The ordinary ambassador, who was also with the prince, as soon as he arrived went to the king together with the extraordinary, and presented him with most affectionate letters. His Majesty assured them that he meant to fulfil the agreement and would hasten to do so. Accordingly they now announce with the greatest ostentation that they are not only preparing various gifts of raiment to send to the king and prince in the name of the Infanta but that she is having herself taught the English tongue with great assiduity, and they promise that she will receive frequent visits from the ambassadors who will present her with letters from the prince, but as usual she makes no reply except verbal ones.
When the king was at Balsaino the Count of Olivares sent for the nuncio and urged him to get his Holiness to send immediately with his blessing the consent granted by the late pope. He complained of the delays that had occurred, as the Count has once more become zealous for effecting the marriage, using all his energies to obtain the Infanta's joyful consent, to which she seems more inclined than before, saying frequently, with admirable courage, that she hopes either greatly to assist the Catholic religion, or to quit her life gloriously for it.
Madrid, the 6th November, 1623.
[Italian.]
Nov. 7.
Senato.
Secreta.
Dispacci,
Francia.
Venetian
Archives.
188. ZUANE PESARO, Venetian Ambassador in France, to the DOGE and SENATE.
The Princess Palatine recently invited the king to stand as sponsor for her last son. This met with opposition particularly from the Jesuits, but apparently the king intends to accede to and give this indication of friendship and esteem.
Paris, the 7th November, 1623.
[Italian.]
Nov. 10.
Senato,
Secreta.
Dispacci,
Inghilterra.
Venetian
Archives.
189. ALVISE VALARESSO, Venetian Ambassador in England, to the DOGE and SENATE.
The king while still away at Royston has had an attack of the gout, with no small pain, and his usual impatience. The prince and Buckingham arrived here unexpectedly yesterday evening, being sent by the king to take his place at the customary celebrations at All Saints. It has been noticed that since the prince's return no ambassador, one may even say no leading nobleman, has had access to him except in his father's presence. For the rest all the negotiations are confined to this trinity. The king is hidden not only from others but from his son and from the favourite. The prince takes no liberties with his father; to others he says little though he praises the Infanta. Buckingham is certainly disgusted. He speaks against the Spaniards and almost seems to advertise his new opinions, but I cannot feel sure what attitude he adopts with the king. Something has been said about a quarrel between the king and him, but I have this general information from a great nobleman that so far as one can surmise at present things never wore a better aspect. In a few days Buckingham is to give a banquet in his own palace to all the Spanish ambassadors, though the king ordered it and will bear the expense.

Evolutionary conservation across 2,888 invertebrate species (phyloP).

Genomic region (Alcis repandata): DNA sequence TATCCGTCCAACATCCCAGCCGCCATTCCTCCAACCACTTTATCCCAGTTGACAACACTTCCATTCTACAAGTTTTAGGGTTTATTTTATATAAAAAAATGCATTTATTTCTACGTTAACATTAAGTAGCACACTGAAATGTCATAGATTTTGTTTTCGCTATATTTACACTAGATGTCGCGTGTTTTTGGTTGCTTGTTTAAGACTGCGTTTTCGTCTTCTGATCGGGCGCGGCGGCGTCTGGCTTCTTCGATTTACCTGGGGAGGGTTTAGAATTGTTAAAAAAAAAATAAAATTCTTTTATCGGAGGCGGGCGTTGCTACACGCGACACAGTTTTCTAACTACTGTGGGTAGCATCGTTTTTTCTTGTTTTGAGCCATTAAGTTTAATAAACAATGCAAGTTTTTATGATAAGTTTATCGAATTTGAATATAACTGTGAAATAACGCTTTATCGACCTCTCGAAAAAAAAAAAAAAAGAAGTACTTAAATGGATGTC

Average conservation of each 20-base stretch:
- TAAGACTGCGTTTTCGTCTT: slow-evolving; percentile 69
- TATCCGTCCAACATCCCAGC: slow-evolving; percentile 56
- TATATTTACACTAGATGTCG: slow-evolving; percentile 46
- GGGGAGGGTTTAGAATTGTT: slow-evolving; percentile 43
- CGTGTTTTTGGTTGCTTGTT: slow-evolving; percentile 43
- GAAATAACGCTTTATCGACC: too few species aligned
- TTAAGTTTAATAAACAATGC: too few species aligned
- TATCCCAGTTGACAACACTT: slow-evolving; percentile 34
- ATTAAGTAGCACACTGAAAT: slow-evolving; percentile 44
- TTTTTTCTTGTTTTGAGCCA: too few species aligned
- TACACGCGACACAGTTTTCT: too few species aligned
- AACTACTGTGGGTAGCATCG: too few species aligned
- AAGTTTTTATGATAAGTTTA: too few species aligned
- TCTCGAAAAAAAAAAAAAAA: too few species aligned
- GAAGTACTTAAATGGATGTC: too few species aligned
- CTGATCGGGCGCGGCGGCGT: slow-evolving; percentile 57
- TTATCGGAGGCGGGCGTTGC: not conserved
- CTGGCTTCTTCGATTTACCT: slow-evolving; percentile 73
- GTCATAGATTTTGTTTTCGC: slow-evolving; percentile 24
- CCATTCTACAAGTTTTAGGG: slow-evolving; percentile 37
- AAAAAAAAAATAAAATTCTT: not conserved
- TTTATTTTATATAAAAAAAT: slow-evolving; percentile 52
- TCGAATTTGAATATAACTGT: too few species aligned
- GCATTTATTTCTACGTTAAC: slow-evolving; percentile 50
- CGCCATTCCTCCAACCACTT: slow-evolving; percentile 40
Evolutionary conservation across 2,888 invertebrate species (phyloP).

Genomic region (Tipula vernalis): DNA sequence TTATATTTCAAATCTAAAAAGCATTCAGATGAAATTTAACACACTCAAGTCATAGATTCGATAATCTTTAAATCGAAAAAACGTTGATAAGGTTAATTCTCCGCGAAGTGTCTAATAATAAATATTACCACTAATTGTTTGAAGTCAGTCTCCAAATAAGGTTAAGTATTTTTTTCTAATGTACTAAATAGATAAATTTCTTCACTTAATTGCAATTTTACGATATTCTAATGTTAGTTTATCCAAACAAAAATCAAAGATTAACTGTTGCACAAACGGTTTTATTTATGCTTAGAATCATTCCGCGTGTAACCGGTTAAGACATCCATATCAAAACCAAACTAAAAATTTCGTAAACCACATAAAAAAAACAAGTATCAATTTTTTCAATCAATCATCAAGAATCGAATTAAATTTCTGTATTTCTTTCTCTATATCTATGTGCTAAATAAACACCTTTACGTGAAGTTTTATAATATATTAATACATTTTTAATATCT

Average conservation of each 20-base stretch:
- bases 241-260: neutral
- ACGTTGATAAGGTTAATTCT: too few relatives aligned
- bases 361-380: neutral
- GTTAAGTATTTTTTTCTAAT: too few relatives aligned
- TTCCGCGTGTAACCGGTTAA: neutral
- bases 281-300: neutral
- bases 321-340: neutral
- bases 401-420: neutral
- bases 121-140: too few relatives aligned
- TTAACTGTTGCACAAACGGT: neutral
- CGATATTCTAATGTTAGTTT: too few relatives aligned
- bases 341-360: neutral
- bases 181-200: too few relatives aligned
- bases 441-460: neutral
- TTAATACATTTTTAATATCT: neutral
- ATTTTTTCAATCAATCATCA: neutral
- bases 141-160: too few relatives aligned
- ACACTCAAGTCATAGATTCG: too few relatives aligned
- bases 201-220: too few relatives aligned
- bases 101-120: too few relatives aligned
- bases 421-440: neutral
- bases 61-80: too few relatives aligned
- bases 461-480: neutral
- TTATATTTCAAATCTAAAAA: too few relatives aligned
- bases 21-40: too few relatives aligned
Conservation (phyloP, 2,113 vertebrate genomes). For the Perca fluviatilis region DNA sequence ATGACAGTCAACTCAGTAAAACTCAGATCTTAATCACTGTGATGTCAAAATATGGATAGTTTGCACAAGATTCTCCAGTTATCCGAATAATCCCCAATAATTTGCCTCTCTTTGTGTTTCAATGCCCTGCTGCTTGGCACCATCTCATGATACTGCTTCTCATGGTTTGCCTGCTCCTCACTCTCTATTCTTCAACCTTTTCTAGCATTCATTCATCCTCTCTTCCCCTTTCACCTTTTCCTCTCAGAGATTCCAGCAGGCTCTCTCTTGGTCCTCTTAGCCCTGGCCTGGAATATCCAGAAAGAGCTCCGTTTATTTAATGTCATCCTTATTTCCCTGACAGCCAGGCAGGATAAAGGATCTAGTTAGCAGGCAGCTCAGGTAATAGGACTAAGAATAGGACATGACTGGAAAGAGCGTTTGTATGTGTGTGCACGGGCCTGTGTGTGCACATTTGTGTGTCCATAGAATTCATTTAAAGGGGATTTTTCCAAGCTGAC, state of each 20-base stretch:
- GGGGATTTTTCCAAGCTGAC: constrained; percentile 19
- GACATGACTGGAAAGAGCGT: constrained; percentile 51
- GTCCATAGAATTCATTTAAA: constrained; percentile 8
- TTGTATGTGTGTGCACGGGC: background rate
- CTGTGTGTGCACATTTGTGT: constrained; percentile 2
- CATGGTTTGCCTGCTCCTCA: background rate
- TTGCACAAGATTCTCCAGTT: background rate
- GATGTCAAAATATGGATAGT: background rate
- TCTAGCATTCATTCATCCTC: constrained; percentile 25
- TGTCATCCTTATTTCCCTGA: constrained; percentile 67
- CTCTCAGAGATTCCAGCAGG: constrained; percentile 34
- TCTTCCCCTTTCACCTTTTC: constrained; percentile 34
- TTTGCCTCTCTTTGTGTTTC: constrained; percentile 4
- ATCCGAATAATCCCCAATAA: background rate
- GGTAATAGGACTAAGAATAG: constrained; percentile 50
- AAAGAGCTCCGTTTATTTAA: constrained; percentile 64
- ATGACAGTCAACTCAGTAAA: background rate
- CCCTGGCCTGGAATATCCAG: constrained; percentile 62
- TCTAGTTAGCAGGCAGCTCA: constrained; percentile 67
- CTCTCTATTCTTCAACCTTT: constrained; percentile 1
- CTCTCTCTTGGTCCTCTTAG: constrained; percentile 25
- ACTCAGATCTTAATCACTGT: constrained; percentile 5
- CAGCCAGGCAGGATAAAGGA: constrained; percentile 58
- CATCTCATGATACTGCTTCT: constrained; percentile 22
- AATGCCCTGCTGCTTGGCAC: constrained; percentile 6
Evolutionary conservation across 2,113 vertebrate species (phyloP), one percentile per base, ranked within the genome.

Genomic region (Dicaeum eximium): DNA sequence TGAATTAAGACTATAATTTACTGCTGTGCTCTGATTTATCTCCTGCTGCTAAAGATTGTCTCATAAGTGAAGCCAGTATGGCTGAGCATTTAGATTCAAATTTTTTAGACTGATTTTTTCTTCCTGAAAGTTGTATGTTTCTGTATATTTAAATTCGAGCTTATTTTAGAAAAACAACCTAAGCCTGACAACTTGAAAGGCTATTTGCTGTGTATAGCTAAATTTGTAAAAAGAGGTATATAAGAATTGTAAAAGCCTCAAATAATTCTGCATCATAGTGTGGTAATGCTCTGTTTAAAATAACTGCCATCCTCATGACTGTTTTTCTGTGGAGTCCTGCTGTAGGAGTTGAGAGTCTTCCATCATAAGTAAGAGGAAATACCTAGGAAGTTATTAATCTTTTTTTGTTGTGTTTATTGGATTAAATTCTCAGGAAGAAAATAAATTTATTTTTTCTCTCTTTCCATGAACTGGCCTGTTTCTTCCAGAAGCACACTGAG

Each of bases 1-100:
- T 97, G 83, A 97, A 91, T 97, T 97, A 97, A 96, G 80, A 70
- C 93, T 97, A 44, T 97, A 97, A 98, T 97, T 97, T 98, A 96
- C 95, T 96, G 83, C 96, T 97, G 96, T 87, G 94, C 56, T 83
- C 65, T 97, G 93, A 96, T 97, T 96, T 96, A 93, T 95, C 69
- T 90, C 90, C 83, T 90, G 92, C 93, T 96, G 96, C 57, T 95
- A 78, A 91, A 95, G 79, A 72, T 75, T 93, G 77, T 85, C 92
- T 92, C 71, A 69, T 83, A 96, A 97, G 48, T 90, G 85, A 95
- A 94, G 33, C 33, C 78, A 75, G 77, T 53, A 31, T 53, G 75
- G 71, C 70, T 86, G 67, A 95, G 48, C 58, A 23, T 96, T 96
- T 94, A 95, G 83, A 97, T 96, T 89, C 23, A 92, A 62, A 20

The audience of the latest ambassador, Mendoza, has been postponed owing to the king's illness. This delay irritates the ambassador who seems in a hurry to leave and apparently he has decided to make one audience suffice to present himself and take leave. Inoiosa has had many occasions of offence with this Mendoza, and recently a public dispute arose between them about precedence. The king does not like Inoiosa, and I know he remarked that he was suspicious, precipitate and false. The prince also is supposed not to care for him owing to something which he is supposed to have written to Spain, and from this ill fame of the minister all conclude that he will certainly act deceitfully in his negotiations.
The Secretary Cottington arrived recently. He brought letters for the ambassadors but he sent them on to them and went straight to the king. Such, however, is the presumption of Inoiosa that he complained that Cottington did not bring them in person, which means that he should have gone to him before the king. This Cottington has certainly become a Catholic (fn. 2) ; he leans to Bristol's party and therefore may be considered interested in the marriage. To keep up the hearts of the Catholics here Inoiosa has shown them a letter from the Infanta, of which I enclose a copy. The prince left some jewels in Spain and in particular three very fine diamonds, to be presented to the Infanta after the betrothal, though even if this took place it would be nothing. Messia, the ambassador of Flanders, has been kept from crossing the sea by the bad weather; he will bring many gentlemen with him, especially captains; it is not unlikely they will recall a book published by the Mendoza who was ambassador here in '88, suggesting among other things that England might be conquered by the number of ambassadors and the quality of the persons wearing swords. (fn. 3)